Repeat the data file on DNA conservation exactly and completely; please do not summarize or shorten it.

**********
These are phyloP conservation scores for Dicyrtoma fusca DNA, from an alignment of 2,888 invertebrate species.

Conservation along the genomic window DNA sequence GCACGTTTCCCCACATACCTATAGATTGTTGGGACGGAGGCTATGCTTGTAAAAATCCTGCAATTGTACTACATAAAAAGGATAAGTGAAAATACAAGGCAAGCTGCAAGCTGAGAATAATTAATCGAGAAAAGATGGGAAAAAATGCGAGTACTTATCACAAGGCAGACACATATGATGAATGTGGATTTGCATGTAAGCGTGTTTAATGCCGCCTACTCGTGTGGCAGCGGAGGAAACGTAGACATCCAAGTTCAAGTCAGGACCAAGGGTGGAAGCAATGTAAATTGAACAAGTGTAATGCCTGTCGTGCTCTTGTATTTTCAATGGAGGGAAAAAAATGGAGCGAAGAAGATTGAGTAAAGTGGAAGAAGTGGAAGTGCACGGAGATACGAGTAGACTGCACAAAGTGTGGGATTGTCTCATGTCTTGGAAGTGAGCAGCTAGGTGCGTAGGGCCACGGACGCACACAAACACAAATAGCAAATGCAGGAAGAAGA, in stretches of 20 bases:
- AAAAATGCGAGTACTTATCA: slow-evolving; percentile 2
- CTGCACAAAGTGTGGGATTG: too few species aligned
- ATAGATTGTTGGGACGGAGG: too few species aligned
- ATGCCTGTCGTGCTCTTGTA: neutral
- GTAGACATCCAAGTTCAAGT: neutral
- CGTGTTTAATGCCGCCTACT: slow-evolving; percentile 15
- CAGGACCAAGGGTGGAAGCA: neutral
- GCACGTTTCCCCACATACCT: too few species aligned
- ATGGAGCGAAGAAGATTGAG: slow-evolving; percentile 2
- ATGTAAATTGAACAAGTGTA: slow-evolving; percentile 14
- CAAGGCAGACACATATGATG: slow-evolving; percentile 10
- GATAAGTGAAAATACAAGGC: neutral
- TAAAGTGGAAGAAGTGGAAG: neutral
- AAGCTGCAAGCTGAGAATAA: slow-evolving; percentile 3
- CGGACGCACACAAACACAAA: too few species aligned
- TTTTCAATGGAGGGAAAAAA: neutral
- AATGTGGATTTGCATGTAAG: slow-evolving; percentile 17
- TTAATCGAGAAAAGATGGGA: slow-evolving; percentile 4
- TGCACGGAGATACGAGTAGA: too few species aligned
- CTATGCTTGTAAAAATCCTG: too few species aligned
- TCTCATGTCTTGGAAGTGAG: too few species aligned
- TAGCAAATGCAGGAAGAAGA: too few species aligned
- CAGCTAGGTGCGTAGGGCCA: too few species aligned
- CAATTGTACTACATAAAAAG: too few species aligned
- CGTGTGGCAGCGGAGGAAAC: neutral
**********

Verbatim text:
These are phyloP conservation scores for Dicyrtoma fusca DNA, from an alignment of 2,888 invertebrate species.

Conservation along the genomic window DNA sequence GCACGTTTCCCCACATACCTATAGATTGTTGGGACGGAGGCTATGCTTGTAAAAATCCTGCAATTGTACTACATAAAAAGGATAAGTGAAAATACAAGGCAAGCTGCAAGCTGAGAATAATTAATCGAGAAAAGATGGGAAAAAATGCGAGTACTTATCACAAGGCAGACACATATGATGAATGTGGATTTGCATGTAAGCGTGTTTAATGCCGCCTACTCGTGTGGCAGCGGAGGAAACGTAGACATCCAAGTTCAAGTCAGGACCAAGGGTGGAAGCAATGTAAATTGAACAAGTGTAATGCCTGTCGTGCTCTTGTATTTTCAATGGAGGGAAAAAAATGGAGCGAAGAAGATTGAGTAAAGTGGAAGAAGTGGAAGTGCACGGAGATACGAGTAGACTGCACAAAGTGTGGGATTGTCTCATGTCTTGGAAGTGAGCAGCTAGGTGCGTAGGGCCACGGACGCACACAAACACAAATAGCAAATGCAGGAAGAAGA, in stretches of 20 bases:
- AAAAATGCGAGTACTTATCA: slow-evolving; percentile 2
- CTGCACAAAGTGTGGGATTG: too few species aligned
- ATAGATTGTTGGGACGGAGG: too few species aligned
- ATGCCTGTCGTGCTCTTGTA: neutral
- GTAGACATCCAAGTTCAAGT: neutral
- CGTGTTTAATGCCGCCTACT: slow-evolving; percentile 15
- CAGGACCAAGGGTGGAAGCA: neutral
- GCACGTTTCCCCACATACCT: too few species aligned
- ATGGAGCGAAGAAGATTGAG: slow-evolving; percentile 2
- ATGTAAATTGAACAAGTGTA: slow-evolving; percentile 14
- CAAGGCAGACACATATGATG: slow-evolving; percentile 10
- GATAAGTGAAAATACAAGGC: neutral
- TAAAGTGGAAGAAGTGGAAG: neutral
- AAGCTGCAAGCTGAGAATAA: slow-evolving; percentile 3
- CGGACGCACACAAACACAAA: too few species aligned
- TTTTCAATGGAGGGAAAAAA: neutral
- AATGTGGATTTGCATGTAAG: slow-evolving; percentile 17
- TTAATCGAGAAAAGATGGGA: slow-evolving; percentile 4
- TGCACGGAGATACGAGTAGA: too few species aligned
- CTATGCTTGTAAAAATCCTG: too few species aligned
- TCTCATGTCTTGGAAGTGAG: too few species aligned
- TAGCAAATGCAGGAAGAAGA: too few species aligned
- CAGCTAGGTGCGTAGGGCCA: too few species aligned
- CAATTGTACTACATAAAAAG: too few species aligned
- CGTGTGGCAGCGGAGGAAAC: neutral